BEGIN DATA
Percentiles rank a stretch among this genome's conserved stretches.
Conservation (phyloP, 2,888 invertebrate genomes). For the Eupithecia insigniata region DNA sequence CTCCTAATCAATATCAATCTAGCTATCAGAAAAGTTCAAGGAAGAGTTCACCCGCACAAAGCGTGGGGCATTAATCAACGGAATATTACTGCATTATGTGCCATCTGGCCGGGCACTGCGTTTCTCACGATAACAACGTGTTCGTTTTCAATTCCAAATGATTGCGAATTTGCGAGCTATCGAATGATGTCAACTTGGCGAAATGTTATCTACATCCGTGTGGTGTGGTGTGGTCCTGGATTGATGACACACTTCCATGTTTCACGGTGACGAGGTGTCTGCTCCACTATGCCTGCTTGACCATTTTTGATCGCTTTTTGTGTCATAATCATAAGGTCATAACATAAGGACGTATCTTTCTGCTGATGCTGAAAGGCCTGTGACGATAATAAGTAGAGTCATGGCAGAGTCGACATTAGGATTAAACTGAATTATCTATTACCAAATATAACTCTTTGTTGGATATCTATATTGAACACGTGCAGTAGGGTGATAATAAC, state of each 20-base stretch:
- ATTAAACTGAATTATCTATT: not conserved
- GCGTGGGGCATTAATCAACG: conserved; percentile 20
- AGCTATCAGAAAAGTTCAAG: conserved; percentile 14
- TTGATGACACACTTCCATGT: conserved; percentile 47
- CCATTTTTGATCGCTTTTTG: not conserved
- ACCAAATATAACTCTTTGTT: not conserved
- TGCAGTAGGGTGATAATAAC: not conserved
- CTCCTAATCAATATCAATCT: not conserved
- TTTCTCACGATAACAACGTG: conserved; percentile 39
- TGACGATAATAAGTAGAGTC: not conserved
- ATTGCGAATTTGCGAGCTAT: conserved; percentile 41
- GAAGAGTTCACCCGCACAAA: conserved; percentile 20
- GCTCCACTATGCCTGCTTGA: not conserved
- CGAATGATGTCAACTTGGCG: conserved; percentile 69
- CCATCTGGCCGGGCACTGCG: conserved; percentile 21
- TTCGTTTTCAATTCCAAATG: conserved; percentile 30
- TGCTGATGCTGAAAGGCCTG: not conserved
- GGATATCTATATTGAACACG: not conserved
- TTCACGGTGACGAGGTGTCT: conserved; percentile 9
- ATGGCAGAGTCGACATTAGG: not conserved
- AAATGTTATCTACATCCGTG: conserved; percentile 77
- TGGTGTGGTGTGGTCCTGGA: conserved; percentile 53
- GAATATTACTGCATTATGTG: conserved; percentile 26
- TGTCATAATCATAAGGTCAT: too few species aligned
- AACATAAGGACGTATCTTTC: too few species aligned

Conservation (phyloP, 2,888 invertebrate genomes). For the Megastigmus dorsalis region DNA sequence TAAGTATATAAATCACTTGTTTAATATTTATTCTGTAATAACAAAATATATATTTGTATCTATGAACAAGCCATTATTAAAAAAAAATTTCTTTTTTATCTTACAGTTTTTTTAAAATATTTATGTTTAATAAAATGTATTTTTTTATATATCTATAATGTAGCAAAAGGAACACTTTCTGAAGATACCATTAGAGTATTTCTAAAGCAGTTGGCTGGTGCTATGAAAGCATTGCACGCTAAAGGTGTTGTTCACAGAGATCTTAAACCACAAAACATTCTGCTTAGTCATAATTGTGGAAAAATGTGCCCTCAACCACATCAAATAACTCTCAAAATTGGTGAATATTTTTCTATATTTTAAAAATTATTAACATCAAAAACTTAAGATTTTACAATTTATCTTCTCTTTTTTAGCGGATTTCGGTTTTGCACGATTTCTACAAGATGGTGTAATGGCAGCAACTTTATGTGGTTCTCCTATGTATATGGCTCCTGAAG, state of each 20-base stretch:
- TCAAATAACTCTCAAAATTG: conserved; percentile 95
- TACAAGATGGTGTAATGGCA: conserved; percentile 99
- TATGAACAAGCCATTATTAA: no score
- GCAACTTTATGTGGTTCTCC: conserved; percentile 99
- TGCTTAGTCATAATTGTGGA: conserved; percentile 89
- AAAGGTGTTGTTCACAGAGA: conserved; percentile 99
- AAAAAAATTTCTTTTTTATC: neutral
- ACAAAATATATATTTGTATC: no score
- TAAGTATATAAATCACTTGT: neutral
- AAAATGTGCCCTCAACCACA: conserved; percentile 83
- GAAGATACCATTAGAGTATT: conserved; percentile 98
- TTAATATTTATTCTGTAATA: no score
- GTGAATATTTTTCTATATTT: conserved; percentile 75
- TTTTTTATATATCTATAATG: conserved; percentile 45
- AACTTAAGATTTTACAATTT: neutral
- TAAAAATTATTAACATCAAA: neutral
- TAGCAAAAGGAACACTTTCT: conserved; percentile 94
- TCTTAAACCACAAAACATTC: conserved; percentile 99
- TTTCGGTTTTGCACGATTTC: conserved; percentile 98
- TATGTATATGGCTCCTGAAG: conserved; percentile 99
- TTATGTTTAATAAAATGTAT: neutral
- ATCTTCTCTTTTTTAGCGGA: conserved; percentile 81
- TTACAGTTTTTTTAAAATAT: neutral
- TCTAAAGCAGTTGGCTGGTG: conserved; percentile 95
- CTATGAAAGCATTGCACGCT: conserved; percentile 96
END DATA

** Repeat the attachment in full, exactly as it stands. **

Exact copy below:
Percentiles rank a stretch among this genome's conserved stretches.
Conservation (phyloP, 2,888 invertebrate genomes). For the Eupithecia insigniata region DNA sequence CTCCTAATCAATATCAATCTAGCTATCAGAAAAGTTCAAGGAAGAGTTCACCCGCACAAAGCGTGGGGCATTAATCAACGGAATATTACTGCATTATGTGCCATCTGGCCGGGCACTGCGTTTCTCACGATAACAACGTGTTCGTTTTCAATTCCAAATGATTGCGAATTTGCGAGCTATCGAATGATGTCAACTTGGCGAAATGTTATCTACATCCGTGTGGTGTGGTGTGGTCCTGGATTGATGACACACTTCCATGTTTCACGGTGACGAGGTGTCTGCTCCACTATGCCTGCTTGACCATTTTTGATCGCTTTTTGTGTCATAATCATAAGGTCATAACATAAGGACGTATCTTTCTGCTGATGCTGAAAGGCCTGTGACGATAATAAGTAGAGTCATGGCAGAGTCGACATTAGGATTAAACTGAATTATCTATTACCAAATATAACTCTTTGTTGGATATCTATATTGAACACGTGCAGTAGGGTGATAATAAC, state of each 20-base stretch:
- ATTAAACTGAATTATCTATT: not conserved
- GCGTGGGGCATTAATCAACG: conserved; percentile 20
- AGCTATCAGAAAAGTTCAAG: conserved; percentile 14
- TTGATGACACACTTCCATGT: conserved; percentile 47
- CCATTTTTGATCGCTTTTTG: not conserved
- ACCAAATATAACTCTTTGTT: not conserved
- TGCAGTAGGGTGATAATAAC: not conserved
- CTCCTAATCAATATCAATCT: not conserved
- TTTCTCACGATAACAACGTG: conserved; percentile 39
- TGACGATAATAAGTAGAGTC: not conserved
- ATTGCGAATTTGCGAGCTAT: conserved; percentile 41
- GAAGAGTTCACCCGCACAAA: conserved; percentile 20
- GCTCCACTATGCCTGCTTGA: not conserved
- CGAATGATGTCAACTTGGCG: conserved; percentile 69
- CCATCTGGCCGGGCACTGCG: conserved; percentile 21
- TTCGTTTTCAATTCCAAATG: conserved; percentile 30
- TGCTGATGCTGAAAGGCCTG: not conserved
- GGATATCTATATTGAACACG: not conserved
- TTCACGGTGACGAGGTGTCT: conserved; percentile 9
- ATGGCAGAGTCGACATTAGG: not conserved
- AAATGTTATCTACATCCGTG: conserved; percentile 77
- TGGTGTGGTGTGGTCCTGGA: conserved; percentile 53
- GAATATTACTGCATTATGTG: conserved; percentile 26
- TGTCATAATCATAAGGTCAT: too few species aligned
- AACATAAGGACGTATCTTTC: too few species aligned

Conservation (phyloP, 2,888 invertebrate genomes). For the Megastigmus dorsalis region DNA sequence TAAGTATATAAATCACTTGTTTAATATTTATTCTGTAATAACAAAATATATATTTGTATCTATGAACAAGCCATTATTAAAAAAAAATTTCTTTTTTATCTTACAGTTTTTTTAAAATATTTATGTTTAATAAAATGTATTTTTTTATATATCTATAATGTAGCAAAAGGAACACTTTCTGAAGATACCATTAGAGTATTTCTAAAGCAGTTGGCTGGTGCTATGAAAGCATTGCACGCTAAAGGTGTTGTTCACAGAGATCTTAAACCACAAAACATTCTGCTTAGTCATAATTGTGGAAAAATGTGCCCTCAACCACATCAAATAACTCTCAAAATTGGTGAATATTTTTCTATATTTTAAAAATTATTAACATCAAAAACTTAAGATTTTACAATTTATCTTCTCTTTTTTAGCGGATTTCGGTTTTGCACGATTTCTACAAGATGGTGTAATGGCAGCAACTTTATGTGGTTCTCCTATGTATATGGCTCCTGAAG, state of each 20-base stretch:
- TCAAATAACTCTCAAAATTG: conserved; percentile 95
- TACAAGATGGTGTAATGGCA: conserved; percentile 99
- TATGAACAAGCCATTATTAA: no score
- GCAACTTTATGTGGTTCTCC: conserved; percentile 99
- TGCTTAGTCATAATTGTGGA: conserved; percentile 89
- AAAGGTGTTGTTCACAGAGA: conserved; percentile 99
- AAAAAAATTTCTTTTTTATC: neutral
- ACAAAATATATATTTGTATC: no score
- TAAGTATATAAATCACTTGT: neutral
- AAAATGTGCCCTCAACCACA: conserved; percentile 83
- GAAGATACCATTAGAGTATT: conserved; percentile 98
- TTAATATTTATTCTGTAATA: no score
- GTGAATATTTTTCTATATTT: conserved; percentile 75
- TTTTTTATATATCTATAATG: conserved; percentile 45
- AACTTAAGATTTTACAATTT: neutral
- TAAAAATTATTAACATCAAA: neutral
- TAGCAAAAGGAACACTTTCT: conserved; percentile 94
- TCTTAAACCACAAAACATTC: conserved; percentile 99
- TTTCGGTTTTGCACGATTTC: conserved; percentile 98
- TATGTATATGGCTCCTGAAG: conserved; percentile 99
- TTATGTTTAATAAAATGTAT: neutral
- ATCTTCTCTTTTTTAGCGGA: conserved; percentile 81
- TTACAGTTTTTTTAAAATAT: neutral
- TCTAAAGCAGTTGGCTGGTG: conserved; percentile 95
- CTATGAAAGCATTGCACGCT: conserved; percentile 96